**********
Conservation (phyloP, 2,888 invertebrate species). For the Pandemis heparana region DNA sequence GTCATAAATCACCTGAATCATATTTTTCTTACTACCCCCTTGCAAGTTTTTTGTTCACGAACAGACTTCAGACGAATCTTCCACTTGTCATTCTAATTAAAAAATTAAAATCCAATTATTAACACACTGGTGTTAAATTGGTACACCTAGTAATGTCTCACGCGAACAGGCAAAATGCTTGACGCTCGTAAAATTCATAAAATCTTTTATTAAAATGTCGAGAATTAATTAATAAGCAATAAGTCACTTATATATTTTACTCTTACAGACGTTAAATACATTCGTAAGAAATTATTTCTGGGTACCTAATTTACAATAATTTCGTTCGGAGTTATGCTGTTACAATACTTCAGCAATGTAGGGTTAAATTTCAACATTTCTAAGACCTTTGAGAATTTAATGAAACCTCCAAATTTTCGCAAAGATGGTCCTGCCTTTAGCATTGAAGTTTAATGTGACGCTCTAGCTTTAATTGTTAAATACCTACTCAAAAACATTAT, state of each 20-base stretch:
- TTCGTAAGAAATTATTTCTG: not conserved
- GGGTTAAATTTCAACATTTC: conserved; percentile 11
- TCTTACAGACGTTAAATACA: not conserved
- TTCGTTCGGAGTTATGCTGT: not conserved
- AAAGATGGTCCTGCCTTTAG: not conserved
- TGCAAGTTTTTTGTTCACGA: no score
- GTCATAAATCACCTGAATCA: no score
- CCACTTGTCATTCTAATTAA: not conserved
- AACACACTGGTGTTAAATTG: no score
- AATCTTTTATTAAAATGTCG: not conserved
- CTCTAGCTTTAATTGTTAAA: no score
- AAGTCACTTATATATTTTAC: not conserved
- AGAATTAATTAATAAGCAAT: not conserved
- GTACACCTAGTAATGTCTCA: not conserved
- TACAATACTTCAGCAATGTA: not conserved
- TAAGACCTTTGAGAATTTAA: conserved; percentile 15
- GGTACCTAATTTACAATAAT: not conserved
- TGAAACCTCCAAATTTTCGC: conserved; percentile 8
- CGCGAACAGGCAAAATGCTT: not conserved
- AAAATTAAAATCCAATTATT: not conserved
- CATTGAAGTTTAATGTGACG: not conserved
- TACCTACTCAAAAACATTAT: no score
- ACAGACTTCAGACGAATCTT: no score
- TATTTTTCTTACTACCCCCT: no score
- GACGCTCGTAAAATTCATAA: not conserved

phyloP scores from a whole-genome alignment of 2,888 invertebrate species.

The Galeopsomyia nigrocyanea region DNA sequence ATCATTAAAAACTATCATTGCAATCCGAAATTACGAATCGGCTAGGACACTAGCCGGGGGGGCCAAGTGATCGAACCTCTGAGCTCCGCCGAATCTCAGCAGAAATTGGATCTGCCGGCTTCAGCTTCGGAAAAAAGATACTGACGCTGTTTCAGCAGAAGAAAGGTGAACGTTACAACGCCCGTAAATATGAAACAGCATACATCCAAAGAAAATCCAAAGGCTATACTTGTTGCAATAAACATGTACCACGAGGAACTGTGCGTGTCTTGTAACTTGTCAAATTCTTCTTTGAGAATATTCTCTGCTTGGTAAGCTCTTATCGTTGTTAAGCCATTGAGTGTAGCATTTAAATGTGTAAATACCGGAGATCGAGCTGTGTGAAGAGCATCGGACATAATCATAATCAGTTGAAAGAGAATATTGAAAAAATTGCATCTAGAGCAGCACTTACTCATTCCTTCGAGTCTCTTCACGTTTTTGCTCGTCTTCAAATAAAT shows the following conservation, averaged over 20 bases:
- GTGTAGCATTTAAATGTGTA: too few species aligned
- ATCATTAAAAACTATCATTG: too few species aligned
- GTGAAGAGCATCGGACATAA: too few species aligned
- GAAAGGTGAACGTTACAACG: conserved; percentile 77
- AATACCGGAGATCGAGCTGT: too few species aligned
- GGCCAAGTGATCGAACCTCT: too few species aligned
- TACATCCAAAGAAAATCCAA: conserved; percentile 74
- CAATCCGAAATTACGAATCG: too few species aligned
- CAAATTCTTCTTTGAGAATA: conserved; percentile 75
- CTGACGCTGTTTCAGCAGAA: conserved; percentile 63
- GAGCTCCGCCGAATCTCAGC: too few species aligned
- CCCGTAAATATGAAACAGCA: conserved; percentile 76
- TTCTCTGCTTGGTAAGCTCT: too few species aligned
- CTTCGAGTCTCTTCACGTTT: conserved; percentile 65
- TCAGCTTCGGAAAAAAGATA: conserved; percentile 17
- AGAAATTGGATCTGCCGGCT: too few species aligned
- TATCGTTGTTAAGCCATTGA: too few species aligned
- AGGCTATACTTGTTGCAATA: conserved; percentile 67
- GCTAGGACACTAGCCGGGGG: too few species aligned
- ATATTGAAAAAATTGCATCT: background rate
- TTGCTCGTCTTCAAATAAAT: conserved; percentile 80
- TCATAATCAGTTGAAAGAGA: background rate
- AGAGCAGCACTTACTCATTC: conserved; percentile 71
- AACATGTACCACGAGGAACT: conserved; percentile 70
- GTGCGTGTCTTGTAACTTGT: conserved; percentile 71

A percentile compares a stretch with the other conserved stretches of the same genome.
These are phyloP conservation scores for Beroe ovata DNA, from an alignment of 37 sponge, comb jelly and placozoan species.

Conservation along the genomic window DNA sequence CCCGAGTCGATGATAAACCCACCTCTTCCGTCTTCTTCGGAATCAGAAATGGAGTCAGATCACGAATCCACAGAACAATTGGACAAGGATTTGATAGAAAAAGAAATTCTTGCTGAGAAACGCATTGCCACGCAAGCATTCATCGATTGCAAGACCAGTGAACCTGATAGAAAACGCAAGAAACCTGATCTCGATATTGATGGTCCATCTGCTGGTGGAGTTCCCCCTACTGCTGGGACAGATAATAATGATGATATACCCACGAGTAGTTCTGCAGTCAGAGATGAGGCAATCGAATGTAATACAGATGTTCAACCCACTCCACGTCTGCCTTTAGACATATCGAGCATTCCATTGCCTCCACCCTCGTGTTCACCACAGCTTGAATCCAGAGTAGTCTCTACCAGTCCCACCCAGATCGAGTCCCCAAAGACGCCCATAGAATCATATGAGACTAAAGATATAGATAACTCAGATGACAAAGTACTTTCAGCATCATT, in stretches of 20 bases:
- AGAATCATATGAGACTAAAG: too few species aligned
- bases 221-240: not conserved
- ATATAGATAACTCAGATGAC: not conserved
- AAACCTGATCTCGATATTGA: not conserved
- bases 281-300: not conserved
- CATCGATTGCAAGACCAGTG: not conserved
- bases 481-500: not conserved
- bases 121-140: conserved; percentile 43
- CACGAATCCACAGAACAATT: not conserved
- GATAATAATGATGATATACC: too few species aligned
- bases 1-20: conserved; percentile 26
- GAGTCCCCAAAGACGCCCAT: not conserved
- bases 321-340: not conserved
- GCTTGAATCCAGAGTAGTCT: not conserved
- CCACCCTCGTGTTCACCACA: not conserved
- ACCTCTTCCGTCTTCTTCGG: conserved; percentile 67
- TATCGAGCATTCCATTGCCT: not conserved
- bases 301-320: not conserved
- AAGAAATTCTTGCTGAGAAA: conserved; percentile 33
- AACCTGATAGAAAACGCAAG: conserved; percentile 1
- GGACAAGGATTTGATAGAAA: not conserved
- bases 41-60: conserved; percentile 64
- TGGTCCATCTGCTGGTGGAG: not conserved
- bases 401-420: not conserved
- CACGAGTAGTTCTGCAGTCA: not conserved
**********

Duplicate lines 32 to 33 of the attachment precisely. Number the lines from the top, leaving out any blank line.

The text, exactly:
- GAAAGGTGAACGTTACAACG: conserved; percentile 77
- AATACCGGAGATCGAGCTGT: too few species aligned